How to use the Fibonacci levels in trading

Views:
 
     
 

Presentation Description

What are the Fibonacci numbers? The so-called Fibonacci numbers were invented by Italian mathematician Leonardo Bonacci (known as Fibonacci) who lived c. 1170 – c. 1250 and is considered to be the most talented Western mathematician of the middle Ages. These numbers follow each other in an integer sequence, where every number after the first two is the sum of the two preceding ones. The sequence of Fibonacci numbers starts with:

Comments

Presentation Transcript

slide 1:

How to use the Fibonacci levels in trading What are the Fibonacci numbers The so-called Fibonacci numbers were invented by Italian mathematician Leonardo Bonacci known as Fibonacci who lived c. 1170 – c. 1250 and is considered to be the most talented Western mathematician of the middle Ages. These numbers follow each other in an integer sequence where every number after the first two is the sum of the two preceding ones. The sequence of Fibonacci numbers starts with: 1 1 2 3 5 8 13 21 34 55 89 144 etc. The numbers are calculated as follows: 21+1 31+2 52+3 and so on. The interesting thing in this sequence is that it appears unexpectedly often in nature branching in trees the arrangement of leaves on a stem the fruit sprouts of a pineapple the flowering of an artichoke and a lot of other phenomena in biological settings follow this pattern. A lot of traders say that the Fibonacci sequence can also predict future exchange rate levels so they use them as technical indicators in trading. Let’s see how these numbers can help you to improve the profitability of your options trading. Using the Fibonacci ratios in trading A series of ratios are calculated from the Fibonacci sequence that can be used as technical indicators. The most significant Fibonacci ratio is 61.8 you arrive at it by dividing any number in the sequence by the number that immediately follows it. You can choose any number in the Sequence the result will always be very close to 0.618 that is 61.8. For example: 8 divided by 13 0.615 61.5 13 divided by 21 0.619 61.9 21 divided by 34 0.617 61.7 61.8 is often referred to as the “golden ratio” or “golden mean”. Traders who believe in this method think that the Golden Ratio is the most reliable retracement ratio. The other two Fibonacci Ratios that are significant for forex traders are 38.2 and 23.6. The 38.2 ratio is calculated by dividing any number in the sequence by the number found two places to the right.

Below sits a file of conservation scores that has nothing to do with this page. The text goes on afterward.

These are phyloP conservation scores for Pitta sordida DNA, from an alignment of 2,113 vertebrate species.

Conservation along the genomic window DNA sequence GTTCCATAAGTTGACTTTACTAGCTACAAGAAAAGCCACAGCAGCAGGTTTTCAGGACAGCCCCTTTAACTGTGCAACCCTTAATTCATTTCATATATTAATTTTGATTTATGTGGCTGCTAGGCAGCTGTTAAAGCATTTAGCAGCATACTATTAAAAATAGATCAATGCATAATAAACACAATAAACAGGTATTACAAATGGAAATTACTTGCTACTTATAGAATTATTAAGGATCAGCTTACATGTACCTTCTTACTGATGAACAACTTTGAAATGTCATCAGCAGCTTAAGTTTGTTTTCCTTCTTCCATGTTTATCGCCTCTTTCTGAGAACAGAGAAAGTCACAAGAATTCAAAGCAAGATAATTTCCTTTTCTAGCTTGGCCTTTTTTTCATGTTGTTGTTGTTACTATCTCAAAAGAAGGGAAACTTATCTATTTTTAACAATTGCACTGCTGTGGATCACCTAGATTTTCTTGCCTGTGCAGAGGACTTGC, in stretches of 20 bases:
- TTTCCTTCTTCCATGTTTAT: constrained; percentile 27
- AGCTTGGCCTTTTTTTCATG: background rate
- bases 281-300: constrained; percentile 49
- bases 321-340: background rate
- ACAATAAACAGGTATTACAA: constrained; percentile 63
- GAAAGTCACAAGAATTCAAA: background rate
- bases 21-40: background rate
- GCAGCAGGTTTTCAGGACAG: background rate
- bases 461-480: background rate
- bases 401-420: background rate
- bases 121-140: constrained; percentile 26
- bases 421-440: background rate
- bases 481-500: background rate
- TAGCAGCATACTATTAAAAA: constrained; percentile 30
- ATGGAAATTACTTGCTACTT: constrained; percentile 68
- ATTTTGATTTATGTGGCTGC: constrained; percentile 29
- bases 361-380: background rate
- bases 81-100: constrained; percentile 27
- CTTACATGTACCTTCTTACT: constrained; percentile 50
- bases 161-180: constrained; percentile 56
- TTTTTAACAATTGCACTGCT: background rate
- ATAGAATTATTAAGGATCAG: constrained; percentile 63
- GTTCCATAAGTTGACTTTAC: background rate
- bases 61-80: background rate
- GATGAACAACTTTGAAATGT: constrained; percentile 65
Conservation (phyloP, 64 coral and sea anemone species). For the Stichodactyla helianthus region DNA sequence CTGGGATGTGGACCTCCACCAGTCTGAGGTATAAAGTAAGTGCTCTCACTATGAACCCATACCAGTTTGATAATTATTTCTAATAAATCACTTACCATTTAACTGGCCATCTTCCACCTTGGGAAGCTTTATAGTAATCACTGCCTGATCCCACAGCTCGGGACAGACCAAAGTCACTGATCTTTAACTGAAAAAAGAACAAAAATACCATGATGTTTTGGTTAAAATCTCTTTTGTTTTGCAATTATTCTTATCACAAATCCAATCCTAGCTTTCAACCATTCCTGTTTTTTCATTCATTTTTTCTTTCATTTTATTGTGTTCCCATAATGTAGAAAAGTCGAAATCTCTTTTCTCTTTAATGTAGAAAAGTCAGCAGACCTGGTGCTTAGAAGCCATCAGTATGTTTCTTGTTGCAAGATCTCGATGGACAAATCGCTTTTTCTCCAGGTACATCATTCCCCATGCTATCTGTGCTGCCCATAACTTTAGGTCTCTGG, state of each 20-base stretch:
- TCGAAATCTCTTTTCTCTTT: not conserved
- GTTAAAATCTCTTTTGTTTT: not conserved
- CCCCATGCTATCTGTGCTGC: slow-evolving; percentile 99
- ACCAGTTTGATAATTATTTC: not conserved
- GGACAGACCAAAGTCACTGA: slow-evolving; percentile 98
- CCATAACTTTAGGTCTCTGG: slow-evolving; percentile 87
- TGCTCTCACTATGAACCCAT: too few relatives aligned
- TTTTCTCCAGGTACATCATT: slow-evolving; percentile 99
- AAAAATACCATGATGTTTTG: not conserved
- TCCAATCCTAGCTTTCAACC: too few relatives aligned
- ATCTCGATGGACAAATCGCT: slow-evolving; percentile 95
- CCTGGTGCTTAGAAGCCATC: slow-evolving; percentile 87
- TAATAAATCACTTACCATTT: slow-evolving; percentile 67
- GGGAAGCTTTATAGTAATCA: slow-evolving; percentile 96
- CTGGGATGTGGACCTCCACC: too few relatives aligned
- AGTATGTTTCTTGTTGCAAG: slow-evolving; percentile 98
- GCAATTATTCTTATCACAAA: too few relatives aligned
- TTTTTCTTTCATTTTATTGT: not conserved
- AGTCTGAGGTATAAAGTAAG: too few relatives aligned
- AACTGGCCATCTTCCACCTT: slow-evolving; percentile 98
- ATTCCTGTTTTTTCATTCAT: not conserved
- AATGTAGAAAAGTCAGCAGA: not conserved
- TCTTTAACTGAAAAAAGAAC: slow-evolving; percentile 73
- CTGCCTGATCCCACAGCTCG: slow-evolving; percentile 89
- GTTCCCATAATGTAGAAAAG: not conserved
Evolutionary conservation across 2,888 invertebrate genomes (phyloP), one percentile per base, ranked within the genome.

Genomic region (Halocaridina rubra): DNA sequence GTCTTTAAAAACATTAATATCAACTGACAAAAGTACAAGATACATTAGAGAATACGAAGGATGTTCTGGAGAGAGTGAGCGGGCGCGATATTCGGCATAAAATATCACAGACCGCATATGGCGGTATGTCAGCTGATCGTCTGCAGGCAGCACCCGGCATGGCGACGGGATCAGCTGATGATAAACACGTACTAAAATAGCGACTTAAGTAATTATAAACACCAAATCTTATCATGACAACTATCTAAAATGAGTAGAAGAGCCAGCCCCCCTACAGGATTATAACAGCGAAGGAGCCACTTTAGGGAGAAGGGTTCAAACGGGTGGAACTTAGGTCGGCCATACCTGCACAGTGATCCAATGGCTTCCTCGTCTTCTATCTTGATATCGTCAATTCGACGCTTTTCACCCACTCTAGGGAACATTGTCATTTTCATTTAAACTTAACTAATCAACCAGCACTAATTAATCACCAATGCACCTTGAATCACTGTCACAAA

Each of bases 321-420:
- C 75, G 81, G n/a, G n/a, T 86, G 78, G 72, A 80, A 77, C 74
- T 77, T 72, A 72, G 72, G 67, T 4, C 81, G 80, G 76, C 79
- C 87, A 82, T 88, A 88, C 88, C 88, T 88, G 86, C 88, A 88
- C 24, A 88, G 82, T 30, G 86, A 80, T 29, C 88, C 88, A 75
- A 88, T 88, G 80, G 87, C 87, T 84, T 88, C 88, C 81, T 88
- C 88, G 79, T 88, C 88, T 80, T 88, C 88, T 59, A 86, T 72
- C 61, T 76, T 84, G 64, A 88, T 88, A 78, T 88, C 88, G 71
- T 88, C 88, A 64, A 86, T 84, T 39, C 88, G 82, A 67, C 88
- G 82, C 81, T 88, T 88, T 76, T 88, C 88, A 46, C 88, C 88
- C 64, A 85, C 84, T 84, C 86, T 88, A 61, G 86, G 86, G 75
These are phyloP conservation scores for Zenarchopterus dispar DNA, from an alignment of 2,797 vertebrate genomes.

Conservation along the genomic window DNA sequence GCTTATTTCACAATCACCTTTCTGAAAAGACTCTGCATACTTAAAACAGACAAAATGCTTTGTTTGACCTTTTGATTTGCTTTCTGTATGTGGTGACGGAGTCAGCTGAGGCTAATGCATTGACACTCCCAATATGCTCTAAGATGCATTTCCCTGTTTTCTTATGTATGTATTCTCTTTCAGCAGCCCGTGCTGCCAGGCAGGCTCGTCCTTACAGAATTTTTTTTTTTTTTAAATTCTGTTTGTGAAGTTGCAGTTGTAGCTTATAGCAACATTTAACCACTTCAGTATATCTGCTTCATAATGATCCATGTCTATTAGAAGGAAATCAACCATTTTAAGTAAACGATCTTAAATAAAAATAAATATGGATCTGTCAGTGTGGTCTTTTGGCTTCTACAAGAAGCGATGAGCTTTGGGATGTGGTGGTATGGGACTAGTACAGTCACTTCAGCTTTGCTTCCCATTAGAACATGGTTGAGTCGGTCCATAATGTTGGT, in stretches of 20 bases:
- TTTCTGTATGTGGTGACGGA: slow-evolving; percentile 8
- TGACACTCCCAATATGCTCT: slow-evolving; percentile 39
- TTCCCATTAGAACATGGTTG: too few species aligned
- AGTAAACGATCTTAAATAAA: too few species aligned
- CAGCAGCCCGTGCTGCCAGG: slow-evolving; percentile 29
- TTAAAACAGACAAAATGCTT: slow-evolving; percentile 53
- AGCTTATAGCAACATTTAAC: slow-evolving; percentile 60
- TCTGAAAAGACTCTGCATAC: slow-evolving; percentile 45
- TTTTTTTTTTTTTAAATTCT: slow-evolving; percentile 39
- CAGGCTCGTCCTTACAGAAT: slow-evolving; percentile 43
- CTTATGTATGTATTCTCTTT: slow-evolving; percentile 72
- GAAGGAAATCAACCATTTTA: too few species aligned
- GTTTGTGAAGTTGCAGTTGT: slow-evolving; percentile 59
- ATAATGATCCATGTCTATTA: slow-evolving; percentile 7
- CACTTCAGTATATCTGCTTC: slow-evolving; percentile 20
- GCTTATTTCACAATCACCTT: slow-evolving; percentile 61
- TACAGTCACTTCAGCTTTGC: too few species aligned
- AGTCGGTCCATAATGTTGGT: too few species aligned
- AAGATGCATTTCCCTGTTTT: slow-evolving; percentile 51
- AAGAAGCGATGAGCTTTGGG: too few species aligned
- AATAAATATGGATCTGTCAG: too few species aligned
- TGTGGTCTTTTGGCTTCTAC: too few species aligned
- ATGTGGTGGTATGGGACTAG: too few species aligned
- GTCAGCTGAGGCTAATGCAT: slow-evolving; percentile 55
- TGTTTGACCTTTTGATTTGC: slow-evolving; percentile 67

slide 2:

8 divided by 21 0.380 38.0 144 divided by 377 0.381 38.1 6765 divided by 17716 0.381 38.1 The 23.6 ratio is derived by dividing any number in the sequence by the number that is three places to the right: 5 divided by 21 0.238 23.8 34 divided by 144 0.236 23.6 6765 divided by 28667 0.235 23.5 These two ratios seem to have a lower level of success but are still included in the analysis. What is a retracement Fibonacci retracements are horizontal lines indicating areas of support or resistance in the chart used for the analysis of exchange rates. Traders first locate the high and low of the chart then they draw six lines: at 0 this is the low on the chart 23.6 38.2 50 61.8 and 100 this is the high on the chart. Fibonacci extensions are also drawn at 161.8 261.8 423.6. These percentages are support and resistance levels where prices may reverse this is why traders can use them to predict price movements. After a significant price movement up or down the new support and resistance levels may settle near the Fibonacci retracements. If you see that the price is close to this level you can expect that it will stop close to it and make use of this information in your trading activity.

authorStream Live Help